The UK maritime sector as a whole has been estimated to contribute between £14bn and £17bn of direct gross value added (GVA) annually to the UK economy. Eddings, G., Chamberlain, A., Colaco, H. and Philips, I. (2020), ‘The Shipping Law Review: United Kingdom – England & Wales’, June., Maritime UK (2019), ‘State of the maritime nation report 2019’, September.
The UK has a large industry supplying business services to the maritime sector, which contribute approximately £4bn to the UK economy.CEBR (2017), ‘The economic contribution of the UK Maritime Business Services industry’, September.
Many of these businesses provide services to international clients, and thus most of their transactions can be considered to be internationally mobile transactions.
The UK has a market-leading 35% of global maritime insurance premia and 60% of protection and indemnity (P&I) clubs.See: https://www.maritimeuk.org/about/our-sector/maritime-business-services/ (last accessed 5 May 2021).
Maritime legal services are also an area of strength, with London leading in dispute resolution services.
London is a major centre for mediation, with a total value of cases mediated each year of around £11.5bn, including many shipping cases.Eddings, G., Chamberlain, A., Colaco, H. and Philips, I. (2020), ‘The Shipping Law Review: United Kingdom – England & Wales’, June. It is estimated that 80% of the world’s maritime arbitrations are dealt with in London.LLMA (2018), ‘Call for Evidence Response Maritime 2050’. The UK is home to leading governance and regulatory bodies,For example, the International Maritime Organization and the International Association of Classification Societies. and is home to the Baltic Exchange, a leading source of market information on trading and settlement of both physical and financial shipping derivatives.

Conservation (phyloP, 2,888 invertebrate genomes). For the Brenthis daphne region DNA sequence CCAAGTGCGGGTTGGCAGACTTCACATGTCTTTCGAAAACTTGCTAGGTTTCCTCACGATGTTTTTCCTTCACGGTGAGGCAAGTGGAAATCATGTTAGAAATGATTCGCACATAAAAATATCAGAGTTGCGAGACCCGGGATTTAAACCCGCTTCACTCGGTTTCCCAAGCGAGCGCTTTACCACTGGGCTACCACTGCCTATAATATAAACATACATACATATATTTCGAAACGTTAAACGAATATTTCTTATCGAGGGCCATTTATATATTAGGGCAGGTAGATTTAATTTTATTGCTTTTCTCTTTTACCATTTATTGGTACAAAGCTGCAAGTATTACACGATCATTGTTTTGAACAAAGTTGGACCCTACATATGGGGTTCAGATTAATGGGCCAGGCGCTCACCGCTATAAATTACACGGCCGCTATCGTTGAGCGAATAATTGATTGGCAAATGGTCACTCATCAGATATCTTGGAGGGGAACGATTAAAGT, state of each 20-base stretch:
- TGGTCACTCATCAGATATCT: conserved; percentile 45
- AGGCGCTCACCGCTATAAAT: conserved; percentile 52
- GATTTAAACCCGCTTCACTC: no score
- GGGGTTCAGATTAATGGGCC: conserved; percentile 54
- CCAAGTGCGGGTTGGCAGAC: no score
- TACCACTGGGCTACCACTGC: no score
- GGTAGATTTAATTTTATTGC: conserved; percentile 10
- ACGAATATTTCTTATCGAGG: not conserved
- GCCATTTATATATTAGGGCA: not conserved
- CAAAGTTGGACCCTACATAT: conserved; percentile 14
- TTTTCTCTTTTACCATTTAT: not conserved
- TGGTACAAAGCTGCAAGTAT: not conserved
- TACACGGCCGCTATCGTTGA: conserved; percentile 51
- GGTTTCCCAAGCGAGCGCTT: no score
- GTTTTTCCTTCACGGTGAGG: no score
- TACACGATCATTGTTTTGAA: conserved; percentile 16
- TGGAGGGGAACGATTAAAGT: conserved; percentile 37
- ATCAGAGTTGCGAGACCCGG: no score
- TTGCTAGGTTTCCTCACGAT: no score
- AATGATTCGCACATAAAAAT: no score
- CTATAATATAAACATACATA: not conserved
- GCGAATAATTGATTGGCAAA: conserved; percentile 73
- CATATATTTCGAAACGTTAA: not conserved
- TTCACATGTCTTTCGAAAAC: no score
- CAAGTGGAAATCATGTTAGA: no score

A stylised picture of this ecosystem is shown below in Figure A1.1. The diagram shows four broad categories of businesses involved in the maritime ecosystem:
- ship building—this comprises the shipyards where new vessels are built, as well as the suppliers of equipment and materials required;
- ship ownership, management and port services—this category includes ship owners (who may buy vessels via brokers) and ship managers who are commissioned to operate the ship. At ports, owners often rely on ship agents to liaise with various port authorities and port services;
- ship users—charterers hire a vessel from a shipowner. The charterer may own cargo itself, or use the vessel to deliver cargo on behalf of someone else;
- professional services—a wide variety of affiliate service providers are involved in the maritime sector. Ship brokers may act as intermediaries between ship builders, owners and charterers. Other important services include finance, engineering and insurance. Around 60% of the business services GVA in the maritime industry comes from insurance (see section A1.4 for a discussion of insurance).PwC (2016), ‘The UK’s Global Maritime professional services: Contribution and trends’, research report published by the City of London Corporation. Classification societies establish and maintain technical standards, and surveyors examine vessels to report on their condition. The maritime legal sector provides advice to all participants in the ecosystem and assists in dispute resolution.